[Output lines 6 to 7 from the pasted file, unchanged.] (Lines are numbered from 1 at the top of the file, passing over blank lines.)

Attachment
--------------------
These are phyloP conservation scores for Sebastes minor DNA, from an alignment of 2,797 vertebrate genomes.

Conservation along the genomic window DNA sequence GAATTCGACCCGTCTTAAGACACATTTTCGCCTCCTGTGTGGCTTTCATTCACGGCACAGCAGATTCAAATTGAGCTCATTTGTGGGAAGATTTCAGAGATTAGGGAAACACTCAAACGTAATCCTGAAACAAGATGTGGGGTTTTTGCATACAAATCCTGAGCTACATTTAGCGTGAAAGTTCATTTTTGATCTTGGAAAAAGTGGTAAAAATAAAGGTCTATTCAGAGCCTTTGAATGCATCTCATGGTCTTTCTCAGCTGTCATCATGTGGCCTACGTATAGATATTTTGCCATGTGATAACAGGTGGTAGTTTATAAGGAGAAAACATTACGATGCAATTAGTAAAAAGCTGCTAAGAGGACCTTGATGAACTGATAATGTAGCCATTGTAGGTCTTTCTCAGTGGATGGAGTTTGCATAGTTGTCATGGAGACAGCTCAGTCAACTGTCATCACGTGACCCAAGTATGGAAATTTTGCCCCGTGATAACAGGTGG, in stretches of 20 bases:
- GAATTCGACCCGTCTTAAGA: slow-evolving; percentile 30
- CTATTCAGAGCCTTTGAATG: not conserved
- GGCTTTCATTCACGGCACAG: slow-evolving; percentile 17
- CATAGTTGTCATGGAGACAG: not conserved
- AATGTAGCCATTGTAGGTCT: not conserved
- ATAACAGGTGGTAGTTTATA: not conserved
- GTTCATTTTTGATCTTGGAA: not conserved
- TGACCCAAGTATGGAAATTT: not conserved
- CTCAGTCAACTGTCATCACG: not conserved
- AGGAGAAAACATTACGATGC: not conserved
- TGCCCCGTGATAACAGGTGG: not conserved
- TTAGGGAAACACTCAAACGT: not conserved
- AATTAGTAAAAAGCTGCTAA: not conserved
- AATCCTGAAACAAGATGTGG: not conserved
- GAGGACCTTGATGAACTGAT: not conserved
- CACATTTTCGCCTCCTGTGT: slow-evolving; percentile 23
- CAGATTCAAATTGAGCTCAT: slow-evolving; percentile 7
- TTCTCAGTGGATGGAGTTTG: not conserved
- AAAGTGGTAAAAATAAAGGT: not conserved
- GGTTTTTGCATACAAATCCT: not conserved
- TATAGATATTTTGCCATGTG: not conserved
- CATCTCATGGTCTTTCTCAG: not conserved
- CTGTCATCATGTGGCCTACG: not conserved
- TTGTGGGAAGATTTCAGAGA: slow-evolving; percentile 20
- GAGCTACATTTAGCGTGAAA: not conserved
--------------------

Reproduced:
- CATAGTTGTCATGGAGACAG: not conserved
- AATGTAGCCATTGTAGGTCT: not conserved